It might be a bit costly, but it would certainly help mitigate construction issues in the neighborhood, he said.

Remodel plans Rendering 2

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Rendering by Luxigon/Courtesy of City of LB 

A rendering of the proposed remodel project for Pacific Edge Hotel

If there’s not a full shutdown, which several commissioners were heavily leaning toward, the applicant needs to submit a detailed construction staging plan that keeps construction vehicles, equipment, and workers on-site with as little impact to the neighborhood as possible. At that time, Council can consider which is the best approach.

Submitting the phased plan can definitely be done, Skenderian said. They don’t want to completely let the employees go for that extended period of time, he explained.

The property should be shut down during construction and the employees fairly compensated, Commissioner Steven Goldman said. 

“I don’t want to spend money that’s not mine, but I think keeping employees paid and keeping employees on the payroll…the cost of that should be offset by the decreased time of construction as well as, probably, significant cost efficiency by closing it down and doing it all at once,” Goldman said.

Vann Avedisian, a principal at Highgate Holdings, seemed to accept the commissioners’ request.

“Reading the room, obviously the construction staging seems to be a point with the majority of the Planning Commission,” Avedisian said. “At the end of the day, if the Commission is ready to approve this project under that condition, I think we would agree to that.”

If they present a phased construction staging plan and the Commission or City Council feel that it’s a better approach, they could shift to that, Avedisian said.

“But, if around the table, the Planning Commission, people felt like a complete shutdown was the right approach, then we would live by that,” Avedisian concluded.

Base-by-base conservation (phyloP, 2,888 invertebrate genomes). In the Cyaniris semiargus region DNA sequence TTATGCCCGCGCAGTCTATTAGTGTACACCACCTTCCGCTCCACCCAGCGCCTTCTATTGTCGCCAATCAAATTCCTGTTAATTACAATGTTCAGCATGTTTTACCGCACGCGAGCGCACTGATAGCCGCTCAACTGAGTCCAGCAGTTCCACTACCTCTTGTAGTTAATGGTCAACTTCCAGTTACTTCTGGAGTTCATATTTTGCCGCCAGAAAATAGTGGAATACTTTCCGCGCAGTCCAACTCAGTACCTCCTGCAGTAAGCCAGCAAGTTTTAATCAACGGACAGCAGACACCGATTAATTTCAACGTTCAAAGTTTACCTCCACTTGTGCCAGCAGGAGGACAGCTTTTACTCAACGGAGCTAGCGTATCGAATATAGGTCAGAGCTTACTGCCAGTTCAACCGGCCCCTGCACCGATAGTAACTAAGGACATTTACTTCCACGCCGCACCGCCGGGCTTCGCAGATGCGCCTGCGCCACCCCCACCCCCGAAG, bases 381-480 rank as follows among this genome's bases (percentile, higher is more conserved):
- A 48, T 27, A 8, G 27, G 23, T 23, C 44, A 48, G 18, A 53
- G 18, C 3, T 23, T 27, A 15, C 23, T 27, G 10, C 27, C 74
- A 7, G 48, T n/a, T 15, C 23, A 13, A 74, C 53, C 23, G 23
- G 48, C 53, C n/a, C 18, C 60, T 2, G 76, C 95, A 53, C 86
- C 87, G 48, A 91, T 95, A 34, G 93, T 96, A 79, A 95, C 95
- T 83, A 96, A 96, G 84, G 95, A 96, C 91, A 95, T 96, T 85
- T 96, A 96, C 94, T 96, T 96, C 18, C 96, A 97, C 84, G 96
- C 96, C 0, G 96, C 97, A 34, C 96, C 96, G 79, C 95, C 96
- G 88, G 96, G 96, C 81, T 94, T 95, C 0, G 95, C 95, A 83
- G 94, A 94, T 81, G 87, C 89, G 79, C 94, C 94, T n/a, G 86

Staff could write in both options, along with Commissioner comments and concerns, within the recommendation to Council, Planning Manager Scott Drapkin confirmed.

Remodel plans current hotel

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Photo by Mary Hurlbut

The current Pacific Edge Hotel in Laguna Beach

The other main concerns, regarding employee transportation and parking studies, were worked out to the Commission’s satisfaction.

Condition 21 that requires the permittee to provide “incentives” to control employee parking, is too vague, Sadler said.

The condition also states that employees shall have access to bicycle racks, showers, and lockers to encourage bicycle commuting. 

“Nobody is going to commute from Anaheim [or other inland cities] on a bicycle,” Commissioner Jorg Dubin said. “The idea of somebody riding a bicycle from out of town to come to work is just nonsense.”

Instead of OCTA and Laguna Beach Transit passes being offered as “awards for employee recognition programs” (like employee of the month), the condition should require the permittee to offer them to all employees who want one or both of the passes, he said.

Condition 25 requires that the permittee submit a parking study prepared by a traffic engineer to review efficiencies, effectiveness, and/or problems associated with the innovative parking solution (i.e. off-street ride-hailing area) at one and five years, from the date the permit is implemented.